7 Stocks for Income

Cash accounts and CD yields are measured with a microscope. Long-term bonds have higher returns, but lock in low yields while the Federal Reserve is working feverishly to increase inflation. Investors looking for good yields that can outpace, or at least keep up with, inflation should consider stocks for at least part of their income solution.

The Motley Fool's CAPS screener went for a spin and identified several income-producing candidates using the settings listed below.

  • Current yield over 3.65% to top the 10-year Treasury.
  • Price-to-earnings ratio positive and less than 18.5 -- the average P/E of the S&P 500 as reported by Barron's.
  • Long-term debt-to-equity ratio less than 1. High debt loads make it tough to grow a dividend if business gets bumpy.
  • Market capitalization of over $1 billion. Large and mid-cap stocks aren't automatically safer than small caps, but larger companies are generally more established.
  • Earnings growth rate for the past three years greater than 4%. Earnings growth is key to being able to increase a dividend.
  • Current ratio greater than 1 to find companies with enough cash on hand to pay their bills.
  • Finally, a CAPS rating of four or five stars (out of five) to focus on companies our Foolish community believes are the best prospects.

The screen returned the seven stocks listed in the table below. Payout ratio and dividend growth were checked for each stock to look for signs of trouble and make sure the stocks caught in the screen were growing their payouts.

Company

Current Dividend Yield

EPS Growth Rate
(Past 3 Years)

P/E Ratio (TTM)

CAPS Rating
(out of 5)

Payout Ratio

Average Dividend Growth
(Past 5 Years)

Abbott Laboratories (NYSE: ABT  ) 3.9% 9.5% 15.4 ***** 58% 9.9%
Alliance Resource Partners (Nasdaq: ARLP  ) 4.7% 12.8% 14.5 ***** 63% 14.7%
Bristol-Myers Squibb (NYSE: BMY  ) 5.2% 10.6% 14.1 **** 54% 2.9%
Kimberly-Clark (NYSE: KMB  ) 4.3% 3.7% 14.8 **** 59% 8.0%
Kraft Foods (NYSE: KFT  ) 3.8% 13.0% 12.8 **** 45% 5.9%
Public Service Enterprise Group (NYSE: PEG  ) 4.2% 7.4% 10.2 **** 42% 4.1%
Sysco (NYSE: SYY  ) 3.7% 3.9% 14.6 ***** 64% 10.3%

Source: Motley Fool screener results, Yahoo! Finance, and author's calculation. TTM = trailing 12 months.

Even though this list looks like a nice dividend portfolio, the results should be considered ideas for further research, not outright buy recommendations.

But in terms of diversification, the group looks attractive. The seven stocks cover a number of sectors. Abbott Labs and Bristol-Myers Squibb are health-care stocks, while Kimberly-Clark and Kraft Foods are well-known, blue-chip consumer giants. Alliance Resource Partners is a master limited partnership producing and marketing coal. Electric and natural gas utility Public Service Enterprise serves customers in the mid-Atlantic region. And Sysco provides food and supplies to restaurants, cafeterias and caterers.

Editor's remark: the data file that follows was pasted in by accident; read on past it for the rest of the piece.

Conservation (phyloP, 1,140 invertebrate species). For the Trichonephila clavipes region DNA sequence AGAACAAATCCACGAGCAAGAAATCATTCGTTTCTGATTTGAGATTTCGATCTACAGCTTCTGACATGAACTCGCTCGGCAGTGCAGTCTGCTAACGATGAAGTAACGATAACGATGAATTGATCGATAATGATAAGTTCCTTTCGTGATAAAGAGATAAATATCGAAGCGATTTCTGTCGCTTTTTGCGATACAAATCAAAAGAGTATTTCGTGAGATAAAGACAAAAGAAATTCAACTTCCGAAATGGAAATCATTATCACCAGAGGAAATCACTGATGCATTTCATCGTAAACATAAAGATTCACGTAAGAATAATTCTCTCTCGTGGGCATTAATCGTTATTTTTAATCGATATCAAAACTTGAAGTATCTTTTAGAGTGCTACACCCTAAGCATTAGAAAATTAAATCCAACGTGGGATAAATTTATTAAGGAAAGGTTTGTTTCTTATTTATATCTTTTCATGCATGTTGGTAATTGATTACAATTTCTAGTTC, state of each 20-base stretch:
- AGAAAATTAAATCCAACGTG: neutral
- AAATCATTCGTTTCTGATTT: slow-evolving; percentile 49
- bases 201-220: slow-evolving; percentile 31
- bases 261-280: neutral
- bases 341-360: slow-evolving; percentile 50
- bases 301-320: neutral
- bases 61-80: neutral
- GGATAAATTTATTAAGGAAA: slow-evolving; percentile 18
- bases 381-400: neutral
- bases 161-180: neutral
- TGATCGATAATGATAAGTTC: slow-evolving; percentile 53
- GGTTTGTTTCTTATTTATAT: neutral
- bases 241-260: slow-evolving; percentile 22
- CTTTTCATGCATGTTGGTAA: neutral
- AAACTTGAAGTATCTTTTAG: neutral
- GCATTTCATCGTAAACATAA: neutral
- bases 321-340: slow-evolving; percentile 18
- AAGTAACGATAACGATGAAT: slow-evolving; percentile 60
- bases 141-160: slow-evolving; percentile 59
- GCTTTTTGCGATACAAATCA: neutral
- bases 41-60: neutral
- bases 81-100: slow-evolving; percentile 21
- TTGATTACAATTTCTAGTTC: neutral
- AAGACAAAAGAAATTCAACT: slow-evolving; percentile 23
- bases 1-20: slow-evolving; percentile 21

Those are very different industries. But the companies all have one thing in common: stable businesses that aren't likely to see big swings with the economy. That makes them worth a closer look.

More dividend Foolishness:

Fool contributor Russ Krull owns shares of Sysco, but has no position in any other stocks mentioned. Sysco is a Motley Fool Inside Value recommendation. Alliance Resource Partners, Kimberly-Clark, and Sysco are Motley Fool Income Investor picks. Motley Fool Alpha owns shares of Abbott Laboratories. The Fool has a disclosure policy that produces dividends with every article.


Read/Post Comments (3) | Recommend This Article (17)

Comments from our Foolish Readers

Help us keep this a respectfully Foolish area! This is a place for our readers to discuss, debate, and learn more about the Foolish investing topic you read about above. Help us keep it clean and safe. If you believe a comment is abusive or otherwise violates our Fool's Rules, please report it via the Report this Comment Report this Comment icon found on every comment.

  • Report this Comment On February 14, 2011, at 9:11 PM, ikkyu2 wrote:

    I like these names, although I always worry about big pharma - patent expirations combined with the always-open casino that is FDA approvals/rejections these days.

    Why didn't MO and PM make the cut? I notice that KFT, which was once part of that conglomerate, did - it spun off a hair more than 3 years ago. I suspect that the MO/PM split made the earnings numbers wonky and of course the screener knows nothing about splits.

  • Report this Comment On February 14, 2011, at 10:14 PM, rd80 wrote:

    Looks like PM and MO missed on the LT debt to equity ratio. Doesn't mean they wouldn't be great income holdings.

    That's one of the problems with a screen. Set the parameters tight and you get a reasonable number of hits, but exclude some good stocks.

  • Report this Comment On February 15, 2011, at 12:16 PM, westpoint13 wrote:
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